Plays[edit]

  • Hagiografías (Hagiographies), a series exploring the notion of quotidian sainthood (1998–2006)
  • Íconos de Vellonera (Jukebox Icons): winner of the Institute of Puerto Rican Culture's Playwriting Award (2004)
  • Las facultades / The Faculties, winner of the 2007 International Playwriting Award from Casa del Teatro, Dominican Republic, and the 2008 Asunción Prize from Pregones Theater
  • Quisimos tanto a Lydia, featured at the 2008 Latin American Theatre Today Congress
  • Prometheus Bound (based on Aeschylus' tragedy), shown as a special presentation at the American Society for Theatre Research 2009 Conference
  • The Marquis de Sade Is Afraid of the Sea, an “escritura acto” ensemble piece, which toured universities in Puerto Rico in 2009
  • La Mano (The Hand), a musical theatre/performance piece which premiered in Puerto Rico in 2010 and in New York City in 2011[7]

Publications[edit]

  • La Mano (collection of short stories and one-act plays), Concepción 8 Press, San Germán (2010) ISBN 978-0-9820404-2-3
  • The Faculties / Las facultades (playscript with prologue, bilingual edition), Concepción 8 Press, San Germán (2010) ISBN 978-0-9820404-1-6
  • La ciudad de vidrio / The Glass City (children's story), English and Spanish editions, Alfaguara, San Juan (2009)
  • El X-mático / X-matic (children's story), English and Spanish editions, Alfaguara, San Juan (2009)
  • Monthly column in the weekly Claridad, San Juan, Puerto Rico (2004)
  • A Chinese Tale (playscript), Alexander Street Press, Virginia (2003)
  • The Mystery of the Birds (playscript), Playscripts Inc., New York (2003)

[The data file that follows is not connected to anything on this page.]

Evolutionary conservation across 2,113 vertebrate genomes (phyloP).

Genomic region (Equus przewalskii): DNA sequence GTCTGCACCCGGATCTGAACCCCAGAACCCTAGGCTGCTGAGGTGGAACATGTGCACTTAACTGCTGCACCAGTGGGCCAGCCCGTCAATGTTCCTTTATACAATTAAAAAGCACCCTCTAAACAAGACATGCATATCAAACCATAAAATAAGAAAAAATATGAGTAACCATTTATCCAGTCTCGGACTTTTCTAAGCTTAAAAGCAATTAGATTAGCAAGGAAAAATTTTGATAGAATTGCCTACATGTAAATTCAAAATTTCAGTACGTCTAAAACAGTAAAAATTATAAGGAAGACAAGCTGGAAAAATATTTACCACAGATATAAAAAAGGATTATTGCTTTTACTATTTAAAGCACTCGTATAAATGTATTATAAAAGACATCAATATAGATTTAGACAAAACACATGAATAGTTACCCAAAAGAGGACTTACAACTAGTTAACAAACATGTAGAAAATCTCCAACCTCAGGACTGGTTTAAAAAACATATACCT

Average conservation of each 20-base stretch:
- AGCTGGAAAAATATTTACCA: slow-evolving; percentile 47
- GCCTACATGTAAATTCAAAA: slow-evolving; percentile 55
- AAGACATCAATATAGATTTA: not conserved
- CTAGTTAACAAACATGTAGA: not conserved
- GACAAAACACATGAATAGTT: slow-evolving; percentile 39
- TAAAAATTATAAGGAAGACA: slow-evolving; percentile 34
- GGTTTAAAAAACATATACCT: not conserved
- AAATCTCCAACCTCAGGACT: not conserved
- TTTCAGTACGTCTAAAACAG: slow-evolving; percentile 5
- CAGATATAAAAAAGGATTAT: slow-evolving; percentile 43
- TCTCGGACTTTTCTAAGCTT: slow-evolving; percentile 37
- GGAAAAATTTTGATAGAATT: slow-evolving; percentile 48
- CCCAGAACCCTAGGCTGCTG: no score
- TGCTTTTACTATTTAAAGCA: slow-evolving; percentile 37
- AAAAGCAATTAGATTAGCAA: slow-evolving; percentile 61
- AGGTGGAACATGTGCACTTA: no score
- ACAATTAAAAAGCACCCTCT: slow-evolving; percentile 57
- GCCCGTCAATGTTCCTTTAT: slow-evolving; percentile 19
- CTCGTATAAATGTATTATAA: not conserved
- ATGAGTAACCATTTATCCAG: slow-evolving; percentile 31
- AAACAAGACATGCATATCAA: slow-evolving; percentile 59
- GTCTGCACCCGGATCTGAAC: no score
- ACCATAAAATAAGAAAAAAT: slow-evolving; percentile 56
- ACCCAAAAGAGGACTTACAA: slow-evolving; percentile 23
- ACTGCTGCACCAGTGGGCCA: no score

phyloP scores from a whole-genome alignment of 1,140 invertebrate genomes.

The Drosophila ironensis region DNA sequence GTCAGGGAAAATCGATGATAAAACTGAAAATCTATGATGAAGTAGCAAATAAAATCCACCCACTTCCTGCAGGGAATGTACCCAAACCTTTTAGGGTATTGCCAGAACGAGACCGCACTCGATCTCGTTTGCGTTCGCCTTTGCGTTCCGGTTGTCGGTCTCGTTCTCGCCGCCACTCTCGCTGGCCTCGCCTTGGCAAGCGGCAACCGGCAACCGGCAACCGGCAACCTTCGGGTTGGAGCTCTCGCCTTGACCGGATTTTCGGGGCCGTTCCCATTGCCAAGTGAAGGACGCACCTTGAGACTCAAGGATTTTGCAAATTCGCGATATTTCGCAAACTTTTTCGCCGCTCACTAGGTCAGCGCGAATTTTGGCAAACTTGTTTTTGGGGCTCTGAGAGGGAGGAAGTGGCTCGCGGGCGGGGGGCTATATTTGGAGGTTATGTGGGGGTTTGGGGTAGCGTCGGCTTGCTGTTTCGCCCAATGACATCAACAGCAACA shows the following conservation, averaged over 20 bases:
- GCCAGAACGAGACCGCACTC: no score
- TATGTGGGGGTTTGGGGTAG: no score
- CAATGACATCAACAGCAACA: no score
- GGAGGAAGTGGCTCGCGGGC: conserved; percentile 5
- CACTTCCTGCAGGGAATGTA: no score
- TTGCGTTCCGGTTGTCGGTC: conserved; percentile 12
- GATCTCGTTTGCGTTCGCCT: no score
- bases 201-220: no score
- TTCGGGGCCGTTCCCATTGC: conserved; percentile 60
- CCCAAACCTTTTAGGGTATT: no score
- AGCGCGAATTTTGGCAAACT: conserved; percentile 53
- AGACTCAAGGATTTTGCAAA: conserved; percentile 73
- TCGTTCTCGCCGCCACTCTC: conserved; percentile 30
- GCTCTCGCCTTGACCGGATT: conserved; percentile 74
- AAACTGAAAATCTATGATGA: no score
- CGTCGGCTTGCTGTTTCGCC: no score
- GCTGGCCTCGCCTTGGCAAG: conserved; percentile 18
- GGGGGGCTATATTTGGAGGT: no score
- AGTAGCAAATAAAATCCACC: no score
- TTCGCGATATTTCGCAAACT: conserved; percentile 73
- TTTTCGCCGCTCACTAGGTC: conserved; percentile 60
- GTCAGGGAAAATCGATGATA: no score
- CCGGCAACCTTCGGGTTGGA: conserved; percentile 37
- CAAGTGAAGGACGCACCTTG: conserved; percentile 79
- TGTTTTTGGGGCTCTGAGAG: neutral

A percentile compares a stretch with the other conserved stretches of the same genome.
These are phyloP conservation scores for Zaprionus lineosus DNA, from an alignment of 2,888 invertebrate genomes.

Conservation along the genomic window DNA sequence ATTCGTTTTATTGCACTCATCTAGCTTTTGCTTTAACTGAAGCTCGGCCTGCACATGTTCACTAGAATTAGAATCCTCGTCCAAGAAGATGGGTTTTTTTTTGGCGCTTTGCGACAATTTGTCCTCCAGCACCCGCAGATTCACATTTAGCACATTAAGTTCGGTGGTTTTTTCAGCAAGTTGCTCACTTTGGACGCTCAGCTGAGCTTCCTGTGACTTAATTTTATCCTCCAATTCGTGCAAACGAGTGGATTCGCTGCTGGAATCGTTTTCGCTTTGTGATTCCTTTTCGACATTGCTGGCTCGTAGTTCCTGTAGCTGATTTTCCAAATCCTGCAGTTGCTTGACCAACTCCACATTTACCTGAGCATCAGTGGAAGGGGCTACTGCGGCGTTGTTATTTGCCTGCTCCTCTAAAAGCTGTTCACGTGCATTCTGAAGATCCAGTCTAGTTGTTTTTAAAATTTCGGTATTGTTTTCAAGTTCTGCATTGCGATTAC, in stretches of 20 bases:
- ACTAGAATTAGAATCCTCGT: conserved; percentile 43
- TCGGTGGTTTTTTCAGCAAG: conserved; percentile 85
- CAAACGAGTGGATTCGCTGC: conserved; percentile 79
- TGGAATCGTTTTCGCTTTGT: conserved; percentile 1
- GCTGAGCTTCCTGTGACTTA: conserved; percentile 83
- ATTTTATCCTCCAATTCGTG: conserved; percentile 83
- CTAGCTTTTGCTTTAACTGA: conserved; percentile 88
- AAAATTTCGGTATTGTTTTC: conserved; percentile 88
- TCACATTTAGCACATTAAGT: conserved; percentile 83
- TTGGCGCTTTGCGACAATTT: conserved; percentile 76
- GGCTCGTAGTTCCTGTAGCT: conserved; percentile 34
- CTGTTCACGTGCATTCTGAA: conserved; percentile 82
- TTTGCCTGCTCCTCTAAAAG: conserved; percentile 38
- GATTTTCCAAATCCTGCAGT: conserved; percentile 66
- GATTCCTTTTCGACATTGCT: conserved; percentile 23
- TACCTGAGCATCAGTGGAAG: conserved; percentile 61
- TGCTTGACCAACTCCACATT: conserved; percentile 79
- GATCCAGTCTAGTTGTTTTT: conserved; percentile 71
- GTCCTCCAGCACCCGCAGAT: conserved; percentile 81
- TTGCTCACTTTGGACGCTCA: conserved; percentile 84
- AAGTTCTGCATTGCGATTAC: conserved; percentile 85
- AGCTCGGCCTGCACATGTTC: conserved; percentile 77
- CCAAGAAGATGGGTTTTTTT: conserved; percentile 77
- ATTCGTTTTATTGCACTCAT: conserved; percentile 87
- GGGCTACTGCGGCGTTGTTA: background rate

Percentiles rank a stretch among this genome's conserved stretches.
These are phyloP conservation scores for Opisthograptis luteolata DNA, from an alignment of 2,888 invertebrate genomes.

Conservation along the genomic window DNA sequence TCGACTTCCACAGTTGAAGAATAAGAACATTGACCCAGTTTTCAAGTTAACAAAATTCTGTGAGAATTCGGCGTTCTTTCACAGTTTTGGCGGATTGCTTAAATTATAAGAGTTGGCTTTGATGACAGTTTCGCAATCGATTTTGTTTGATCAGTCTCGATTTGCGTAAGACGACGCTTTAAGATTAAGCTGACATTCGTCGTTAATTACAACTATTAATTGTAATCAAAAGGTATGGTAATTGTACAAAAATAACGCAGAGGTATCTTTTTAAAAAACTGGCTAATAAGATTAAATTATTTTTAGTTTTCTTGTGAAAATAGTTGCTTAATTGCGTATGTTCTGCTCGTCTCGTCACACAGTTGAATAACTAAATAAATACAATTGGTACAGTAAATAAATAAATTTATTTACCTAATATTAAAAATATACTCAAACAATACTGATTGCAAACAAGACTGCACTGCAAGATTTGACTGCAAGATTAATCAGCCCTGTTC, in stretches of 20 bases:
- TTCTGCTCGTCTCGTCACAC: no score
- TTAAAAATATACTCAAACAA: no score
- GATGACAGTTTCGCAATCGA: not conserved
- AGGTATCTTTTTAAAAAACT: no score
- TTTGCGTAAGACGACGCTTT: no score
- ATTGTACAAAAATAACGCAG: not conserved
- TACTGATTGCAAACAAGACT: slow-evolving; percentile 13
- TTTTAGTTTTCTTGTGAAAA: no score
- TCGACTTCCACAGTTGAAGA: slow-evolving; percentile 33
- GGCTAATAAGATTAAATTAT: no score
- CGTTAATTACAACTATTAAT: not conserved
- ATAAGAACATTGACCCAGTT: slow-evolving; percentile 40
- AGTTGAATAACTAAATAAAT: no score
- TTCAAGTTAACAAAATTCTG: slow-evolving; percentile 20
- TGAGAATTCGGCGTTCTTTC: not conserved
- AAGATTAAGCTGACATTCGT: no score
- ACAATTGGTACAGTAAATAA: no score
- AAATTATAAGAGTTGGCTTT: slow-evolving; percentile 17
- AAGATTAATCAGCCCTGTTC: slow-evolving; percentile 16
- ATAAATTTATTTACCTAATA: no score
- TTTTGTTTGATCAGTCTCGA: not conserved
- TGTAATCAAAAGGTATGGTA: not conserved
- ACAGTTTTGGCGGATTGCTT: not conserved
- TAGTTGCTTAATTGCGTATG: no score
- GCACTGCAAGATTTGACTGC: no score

• Lajas (short stories / performance text), Isla Negra Editores, San Juan, Puerto Rico (2002) ISBN 1-881715-97-3

Prizes[edit]

Adyanthaya has been awarded a Jerome Playwriting Fellowship and a McKnight Advancement Grant, both from the Playwrights' Center; a Jerome Performance Art Fellowship by Intermedia Arts and an Artist of Color Directing Fellow at New York Theatre Workshop. For his play The Faculties, he received the Pregones Theater's Asunción Prize and First Prize in Theatre at Casa de Teatro in the Dominican Republic.

See also[edit]

References[edit]

  1. ^ Playscripts, Inc. "Aravind Enrique Adyanthaya: Bio and Play Details." Playscripts.com, retrieved November 8, 2011.
  2. ^ Casa Cruz de la Luna Home Page, retrieved November 8, 2011.
  3. ^ B.T.O'C. "B. Aravind Adyanthaya (1936-1971)." The Journal of Bone & Joint Surgery. 1972; 54:1136-1136.
  4. ^ Adyanthaya, Aravind Enrique. "Pathologizing Gilles: Discursive Bodies in Thomas-Simon Gueullette's Parades and 18th Century Parisian Fairground Spectacles." PhD dissertation, University of Minnesota, 2007. Retrieved November 8, 2011.
  5. ^ Adyanthaya, Aravind Enrique. "Suburbes, San Germán, Puerto Rico." (Interactive website). El Cuarto del Quenepón, retrieved November 8, 2011.
  6. ^ "Aravind Enrique Adyanthaya." Concepcion8.com, retrieved November 8, 2011.
  7. ^ Theater for a New City. "La Mano." Dreamup Festival Website, retrieved November 8, 2011.